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Trusting the Results: Delivering a Fair Election

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Join the University of Maryland School of Public Policy, participating BIG10 universities and leading public health and elections experts for a collaborative special speaker series that will discuss safe, fair and full election participation. The second in the series is Trusting the Results: Delivering a Fair Election. 

Hosted by Dr. David Mussington, professor of the practice, director of the Center for Public Policy and Private Enterprise and an internationally known expert on critical infrastructure cybersecurity, this panel will focus on the mechanics of administering the election in a manner that upholds the integrity of the result, with a particular emphasis on both the security of election systems and normalizing the likelihood that a result will not be available immediately on election day. Should draw upon election administration, security, and process communication expertise to inform the principles for assessing a “fair” election.

Panelists include:

  • Matt Bishop, professor, Department of Computer Science, University of California, Davis
    Matt Bishop received his Ph.D. in computer science from Purdue University, where he specialized in computer security, in 1984. He is a professor in the Department of Computer Science at the University of California at Davis. His main research area is the analysis of vulnerabilities in computer systems. He also is interested in electronic voting, worked on numerous analyses of e-voting systems including the RABA study in Maryland, and was one of the two principle investigators of the California Top-to-Bottom Review, which performed a technical review of all electronic voting systems certified in the State of California. He is active in information assurance education, and co-led the Joint Task Force that developed the ACM/IEEE/ASIS SIGSAC/IFIP WG11.8 Cybersecurity Curricular Guidelines. The second edition of his textbook, Computer Security: Art and Science, was published in November 2018 by Addison-Wesley Professional. He teaches introductory programming, software engineering, operating systems, and (of course) computer security.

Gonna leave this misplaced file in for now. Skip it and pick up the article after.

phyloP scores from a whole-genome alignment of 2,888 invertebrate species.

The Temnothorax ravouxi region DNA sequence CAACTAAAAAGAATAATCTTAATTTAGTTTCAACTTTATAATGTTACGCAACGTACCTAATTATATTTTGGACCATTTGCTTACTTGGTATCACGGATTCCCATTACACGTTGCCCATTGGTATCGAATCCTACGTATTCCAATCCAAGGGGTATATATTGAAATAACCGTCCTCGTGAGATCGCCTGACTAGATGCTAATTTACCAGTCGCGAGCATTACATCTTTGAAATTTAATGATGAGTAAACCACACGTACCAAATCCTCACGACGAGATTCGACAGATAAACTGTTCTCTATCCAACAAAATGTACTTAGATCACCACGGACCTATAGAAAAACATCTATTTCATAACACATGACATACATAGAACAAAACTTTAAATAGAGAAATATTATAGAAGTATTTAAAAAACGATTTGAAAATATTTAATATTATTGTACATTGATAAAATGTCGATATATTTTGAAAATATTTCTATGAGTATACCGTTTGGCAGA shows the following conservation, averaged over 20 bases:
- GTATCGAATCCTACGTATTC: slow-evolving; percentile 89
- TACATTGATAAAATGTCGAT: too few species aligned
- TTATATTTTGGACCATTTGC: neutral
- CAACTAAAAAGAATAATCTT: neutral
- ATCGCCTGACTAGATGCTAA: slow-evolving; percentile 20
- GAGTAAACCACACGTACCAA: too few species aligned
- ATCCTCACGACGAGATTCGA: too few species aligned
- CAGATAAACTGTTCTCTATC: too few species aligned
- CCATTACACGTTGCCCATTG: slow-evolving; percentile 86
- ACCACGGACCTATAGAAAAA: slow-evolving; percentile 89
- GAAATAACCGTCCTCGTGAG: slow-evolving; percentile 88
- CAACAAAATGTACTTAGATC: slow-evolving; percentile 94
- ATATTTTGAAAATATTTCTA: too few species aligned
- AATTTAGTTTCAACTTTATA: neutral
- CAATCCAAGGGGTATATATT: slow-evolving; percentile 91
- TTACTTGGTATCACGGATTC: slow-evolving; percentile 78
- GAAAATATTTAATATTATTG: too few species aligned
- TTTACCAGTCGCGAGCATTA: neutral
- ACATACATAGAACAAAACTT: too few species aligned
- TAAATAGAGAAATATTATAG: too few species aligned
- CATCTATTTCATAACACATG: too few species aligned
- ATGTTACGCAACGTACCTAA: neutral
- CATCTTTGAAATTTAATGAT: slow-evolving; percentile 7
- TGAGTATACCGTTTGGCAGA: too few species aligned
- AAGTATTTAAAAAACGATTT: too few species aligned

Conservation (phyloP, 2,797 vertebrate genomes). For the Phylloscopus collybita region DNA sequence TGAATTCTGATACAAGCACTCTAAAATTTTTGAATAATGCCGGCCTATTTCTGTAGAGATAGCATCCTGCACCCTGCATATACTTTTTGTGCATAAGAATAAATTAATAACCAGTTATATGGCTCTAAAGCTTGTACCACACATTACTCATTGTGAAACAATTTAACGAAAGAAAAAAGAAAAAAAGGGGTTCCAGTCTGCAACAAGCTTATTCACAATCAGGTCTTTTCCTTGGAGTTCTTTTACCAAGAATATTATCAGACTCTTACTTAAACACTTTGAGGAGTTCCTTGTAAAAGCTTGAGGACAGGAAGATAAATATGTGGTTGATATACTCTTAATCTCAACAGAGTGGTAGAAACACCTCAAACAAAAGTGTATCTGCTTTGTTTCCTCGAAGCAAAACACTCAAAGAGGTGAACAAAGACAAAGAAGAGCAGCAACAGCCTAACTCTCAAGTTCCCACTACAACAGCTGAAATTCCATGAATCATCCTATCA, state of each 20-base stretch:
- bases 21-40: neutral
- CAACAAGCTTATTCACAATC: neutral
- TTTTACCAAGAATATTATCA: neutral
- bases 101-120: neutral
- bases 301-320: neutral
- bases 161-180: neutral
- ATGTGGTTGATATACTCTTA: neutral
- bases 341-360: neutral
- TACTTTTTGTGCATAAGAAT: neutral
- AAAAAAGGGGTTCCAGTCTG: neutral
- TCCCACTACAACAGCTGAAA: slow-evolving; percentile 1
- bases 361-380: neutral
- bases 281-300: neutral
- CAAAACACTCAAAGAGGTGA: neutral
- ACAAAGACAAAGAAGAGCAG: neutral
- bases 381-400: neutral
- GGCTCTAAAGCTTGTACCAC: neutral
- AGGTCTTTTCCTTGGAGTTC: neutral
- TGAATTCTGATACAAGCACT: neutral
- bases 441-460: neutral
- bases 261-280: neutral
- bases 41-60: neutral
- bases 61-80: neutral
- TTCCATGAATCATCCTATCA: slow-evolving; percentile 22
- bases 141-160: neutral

• Duncan Buell, NCR chair and professor, Computer Science & Engineering, College of Engineering and Computing, University of South Carolina
    Duncan A. Buell received the Ph. D. degree in 1976 in mathematics from the University of Illinois at Chicago. He was an assistant and associate professor in the Department of Computer Science at Louisiana State University. From 1986 to 2000 he worked on high performance computing and computational mathematics at the Institute for Defense Analyses in support of the National Security Agency, and in 1997 he was part of a team that received a Meritorious Unit Citation from Director of Central Intelligence George Tenet for "a stunning achievement" that required the largest single computation ever made in the US intelligence community. He joined the University of South Carolina in October 2000 as a professor and served nine years as chair of the Department of Computer Science and Engineering and a year as interim dean of the college. He has research interests in electronic voting, digital humanities, text analysis, and computer science education. Most recently, he was appointed in March 2019 to the Commission on Voter Registration and Elections of Richland County, South Carolina, home to Columbia SC, state government, and the University of South Carolina.